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Old 17-09-2014, 14:08   #16
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Re: Adding Lead To Keel,

What a great first post by TxMarineRepair! Heed this advice, mate... it is well thought out!


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Old 17-09-2014, 14:26   #17
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Re: Adding Lead To Keel,

Originally Posted by rmadry View Post
Originally Posted by TxMarineRepair
I would like to suggest a completely different approach. Since the only stated reason for your proposed change is to add stability, why not just reduce the heeling forces. (Full disclosure - I am a sailmaker as well as an owner of an old IOR boat that is tender too). If I were in your shoes, I would:
1. Remove all the loose lead from the bilge and sell if for scrap. At about $.50 per pound you get $500. The boat will be lighter (and in theory faster on most points of sail) or at least you will have compensated for 1000# of cruising gear you have put aboard.
2. Then I would look into a good new smaller overlapping headsail. I know, for many, overlap is like male performance, bigger is better. But in truth, increasing overlap provides little or no increase in speed, except at very low wind velocities - below 6 - 7 knots true - so all that extra overlap provides nothing other than drag and heeling moment. I used the data

logging feature to record wind speed, wind direction and boat speed to create a set of polars for my old IOR boat and was stunned to see that a 105% jib had equal to or even better than a 135% on every point of sail, and in every wind velocity except in the very low wind ranges. And in all honesty, if you are a real cruiser, when the wind gets down to 6 knots, the iron genoa gets started anyway. So you lose nothing.

Some other advantages of small overlap headsails:
1. Lower cost
2. Far, far easier to tack
3. Better visibility
4. Better reefability

So just a though, chuck the lead and make your sailing easier with a smaller overlapping headsail, and maybe faster with a smaller headsail.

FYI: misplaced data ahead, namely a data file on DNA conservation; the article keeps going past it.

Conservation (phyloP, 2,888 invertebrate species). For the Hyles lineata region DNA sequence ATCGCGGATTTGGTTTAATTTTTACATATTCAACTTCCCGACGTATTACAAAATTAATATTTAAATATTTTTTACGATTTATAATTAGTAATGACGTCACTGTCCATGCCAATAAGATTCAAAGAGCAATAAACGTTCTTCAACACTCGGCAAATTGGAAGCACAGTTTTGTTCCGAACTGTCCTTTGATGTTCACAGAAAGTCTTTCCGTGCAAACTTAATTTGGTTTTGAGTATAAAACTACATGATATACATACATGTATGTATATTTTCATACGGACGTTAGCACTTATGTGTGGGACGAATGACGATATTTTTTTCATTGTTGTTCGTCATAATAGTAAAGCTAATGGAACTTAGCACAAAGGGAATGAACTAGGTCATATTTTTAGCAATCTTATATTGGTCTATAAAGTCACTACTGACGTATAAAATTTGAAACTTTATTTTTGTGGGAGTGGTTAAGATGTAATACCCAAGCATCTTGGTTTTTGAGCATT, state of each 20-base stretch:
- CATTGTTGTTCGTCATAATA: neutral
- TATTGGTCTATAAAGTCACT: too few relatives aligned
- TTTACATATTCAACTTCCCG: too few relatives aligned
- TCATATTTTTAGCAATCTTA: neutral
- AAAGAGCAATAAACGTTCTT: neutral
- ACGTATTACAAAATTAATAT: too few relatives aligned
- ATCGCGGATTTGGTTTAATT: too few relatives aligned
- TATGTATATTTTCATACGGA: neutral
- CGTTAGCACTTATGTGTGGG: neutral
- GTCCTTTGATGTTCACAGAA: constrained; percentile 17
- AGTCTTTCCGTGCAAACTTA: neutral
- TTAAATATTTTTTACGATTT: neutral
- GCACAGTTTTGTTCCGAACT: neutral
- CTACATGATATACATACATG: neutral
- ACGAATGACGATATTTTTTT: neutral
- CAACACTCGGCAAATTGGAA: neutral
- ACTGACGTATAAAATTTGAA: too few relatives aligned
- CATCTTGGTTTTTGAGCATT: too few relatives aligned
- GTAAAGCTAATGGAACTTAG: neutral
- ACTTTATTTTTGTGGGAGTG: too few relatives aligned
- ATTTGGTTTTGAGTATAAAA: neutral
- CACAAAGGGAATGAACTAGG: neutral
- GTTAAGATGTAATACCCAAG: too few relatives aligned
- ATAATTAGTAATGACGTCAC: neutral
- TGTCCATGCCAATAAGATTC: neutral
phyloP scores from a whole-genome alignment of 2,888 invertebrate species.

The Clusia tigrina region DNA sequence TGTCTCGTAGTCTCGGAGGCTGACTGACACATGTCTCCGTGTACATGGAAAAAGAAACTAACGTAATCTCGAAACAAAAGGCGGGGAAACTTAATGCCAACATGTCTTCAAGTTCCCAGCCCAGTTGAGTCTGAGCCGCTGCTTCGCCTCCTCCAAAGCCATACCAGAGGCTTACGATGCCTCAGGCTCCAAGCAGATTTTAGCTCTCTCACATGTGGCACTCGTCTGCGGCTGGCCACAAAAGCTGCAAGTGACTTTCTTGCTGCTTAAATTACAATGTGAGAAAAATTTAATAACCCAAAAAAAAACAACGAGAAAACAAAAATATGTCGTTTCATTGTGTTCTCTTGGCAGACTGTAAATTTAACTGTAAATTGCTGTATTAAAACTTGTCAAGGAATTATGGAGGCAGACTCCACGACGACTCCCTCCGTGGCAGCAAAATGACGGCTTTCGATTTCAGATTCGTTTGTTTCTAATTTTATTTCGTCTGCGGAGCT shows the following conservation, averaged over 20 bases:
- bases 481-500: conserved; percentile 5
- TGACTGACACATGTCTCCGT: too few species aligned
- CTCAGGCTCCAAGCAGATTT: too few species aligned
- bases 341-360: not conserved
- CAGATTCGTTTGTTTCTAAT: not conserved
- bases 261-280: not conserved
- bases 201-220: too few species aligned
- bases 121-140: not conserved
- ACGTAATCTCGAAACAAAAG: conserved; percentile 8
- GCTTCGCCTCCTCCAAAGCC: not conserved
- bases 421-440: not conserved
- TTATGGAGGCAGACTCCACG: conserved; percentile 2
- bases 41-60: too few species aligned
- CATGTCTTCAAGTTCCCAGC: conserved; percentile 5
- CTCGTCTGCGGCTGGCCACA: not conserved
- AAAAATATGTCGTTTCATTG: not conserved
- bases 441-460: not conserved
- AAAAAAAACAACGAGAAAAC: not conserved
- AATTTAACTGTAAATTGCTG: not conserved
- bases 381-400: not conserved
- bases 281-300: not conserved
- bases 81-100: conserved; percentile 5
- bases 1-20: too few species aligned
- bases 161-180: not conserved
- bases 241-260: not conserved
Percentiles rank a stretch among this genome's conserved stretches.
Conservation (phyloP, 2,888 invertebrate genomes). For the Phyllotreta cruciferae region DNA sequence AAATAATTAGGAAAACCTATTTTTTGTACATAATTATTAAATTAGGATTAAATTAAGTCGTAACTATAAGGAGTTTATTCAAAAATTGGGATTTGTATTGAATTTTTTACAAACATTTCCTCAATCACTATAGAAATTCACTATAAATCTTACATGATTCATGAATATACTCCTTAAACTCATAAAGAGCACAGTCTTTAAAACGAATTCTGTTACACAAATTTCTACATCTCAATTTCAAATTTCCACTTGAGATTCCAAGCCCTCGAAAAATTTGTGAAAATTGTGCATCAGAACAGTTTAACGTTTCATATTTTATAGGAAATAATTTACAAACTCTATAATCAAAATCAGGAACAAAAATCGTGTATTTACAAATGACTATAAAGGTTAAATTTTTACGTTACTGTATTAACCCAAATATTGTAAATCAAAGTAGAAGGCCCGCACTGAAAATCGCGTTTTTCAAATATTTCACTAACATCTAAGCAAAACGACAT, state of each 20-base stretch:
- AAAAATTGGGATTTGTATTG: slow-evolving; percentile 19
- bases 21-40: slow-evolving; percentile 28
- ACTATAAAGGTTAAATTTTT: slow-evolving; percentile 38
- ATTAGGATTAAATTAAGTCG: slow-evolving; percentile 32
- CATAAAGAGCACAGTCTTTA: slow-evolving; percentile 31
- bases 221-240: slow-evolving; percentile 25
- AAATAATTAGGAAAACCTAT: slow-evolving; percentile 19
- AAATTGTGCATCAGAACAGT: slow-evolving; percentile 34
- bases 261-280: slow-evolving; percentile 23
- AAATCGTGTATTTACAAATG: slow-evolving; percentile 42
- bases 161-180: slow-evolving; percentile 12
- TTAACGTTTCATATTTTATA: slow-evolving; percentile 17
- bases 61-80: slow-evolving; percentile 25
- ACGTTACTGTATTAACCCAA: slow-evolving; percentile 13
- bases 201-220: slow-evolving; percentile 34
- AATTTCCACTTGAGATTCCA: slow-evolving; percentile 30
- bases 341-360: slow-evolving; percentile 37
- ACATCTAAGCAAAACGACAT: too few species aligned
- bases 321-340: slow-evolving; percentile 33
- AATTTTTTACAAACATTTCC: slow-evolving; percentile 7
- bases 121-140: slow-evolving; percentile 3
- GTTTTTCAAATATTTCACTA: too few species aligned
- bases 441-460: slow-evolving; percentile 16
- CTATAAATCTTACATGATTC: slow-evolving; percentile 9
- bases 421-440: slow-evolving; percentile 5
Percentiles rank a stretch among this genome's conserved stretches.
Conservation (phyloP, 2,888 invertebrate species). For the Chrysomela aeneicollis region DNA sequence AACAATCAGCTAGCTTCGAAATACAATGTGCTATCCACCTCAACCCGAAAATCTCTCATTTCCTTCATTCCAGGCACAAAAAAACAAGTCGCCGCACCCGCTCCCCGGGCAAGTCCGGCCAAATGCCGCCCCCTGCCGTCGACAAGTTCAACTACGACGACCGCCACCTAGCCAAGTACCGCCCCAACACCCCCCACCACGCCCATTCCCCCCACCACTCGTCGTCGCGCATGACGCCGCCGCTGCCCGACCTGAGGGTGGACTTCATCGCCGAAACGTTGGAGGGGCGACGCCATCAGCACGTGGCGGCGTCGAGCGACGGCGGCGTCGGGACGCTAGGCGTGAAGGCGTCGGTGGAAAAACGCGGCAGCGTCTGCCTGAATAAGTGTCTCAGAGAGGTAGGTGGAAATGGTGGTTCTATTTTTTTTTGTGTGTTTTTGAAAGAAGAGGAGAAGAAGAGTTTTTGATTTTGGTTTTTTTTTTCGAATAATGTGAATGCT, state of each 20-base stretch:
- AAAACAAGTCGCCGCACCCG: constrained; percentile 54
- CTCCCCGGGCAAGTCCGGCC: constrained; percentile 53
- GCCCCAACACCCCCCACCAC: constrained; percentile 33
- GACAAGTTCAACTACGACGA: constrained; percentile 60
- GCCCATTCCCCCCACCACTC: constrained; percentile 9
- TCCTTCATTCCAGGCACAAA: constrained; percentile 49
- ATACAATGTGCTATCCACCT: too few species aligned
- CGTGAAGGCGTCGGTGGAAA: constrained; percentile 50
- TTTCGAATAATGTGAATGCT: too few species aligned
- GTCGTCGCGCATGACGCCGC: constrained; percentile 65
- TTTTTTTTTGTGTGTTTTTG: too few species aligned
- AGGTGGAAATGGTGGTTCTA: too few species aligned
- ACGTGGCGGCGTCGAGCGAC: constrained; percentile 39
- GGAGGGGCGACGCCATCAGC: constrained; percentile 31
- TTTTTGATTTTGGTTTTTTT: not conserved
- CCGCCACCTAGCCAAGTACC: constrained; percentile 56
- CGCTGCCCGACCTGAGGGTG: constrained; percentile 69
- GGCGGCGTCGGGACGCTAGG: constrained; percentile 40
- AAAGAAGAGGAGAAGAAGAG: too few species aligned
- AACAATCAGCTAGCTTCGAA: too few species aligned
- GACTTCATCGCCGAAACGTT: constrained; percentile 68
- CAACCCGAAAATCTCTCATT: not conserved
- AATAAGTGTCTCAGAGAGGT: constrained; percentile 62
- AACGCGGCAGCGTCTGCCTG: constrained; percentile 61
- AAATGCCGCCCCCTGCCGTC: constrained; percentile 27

Ding Ding Ding we have a winner!
Makes the most sense to me.
Changing the designers specs.?

I guess if you as a racer or a cruiser buy the one you want.

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Old 17-09-2014, 14:39   #18
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Re: Adding Lead To Keel,

We have an old IOR racer. It is kinda tender too. Especially without the 8 big guys on the rail. What we have done is
a) Cut about 400 mm (16") Off the boom, and sized our mainsail to suit
b) Reduced from a typical 135% - 145% overlap genoa to about a 120% Genoa (on a furler)
c) Because the genoa is on a furler, it doesn't come down to sweep the deck , further reducing the sail area

For what it is worth, we also have a short-hoist mainsail as well, that we use for cruising - it is about the equivalent of 1 deep reef in a the full size main (we use the full size main for racing).
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Old 17-09-2014, 14:58   #19
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Re: Adding Lead To Keel,

Originally Posted by lifeofreilly57 View Post
Some earlier IOR boats went this way, my old boat had a custom keel by naval architect Chance, (cant remember his first name).
Britton Chance
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Old 17-09-2014, 19:52   #20
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Re: Adding Lead To Keel,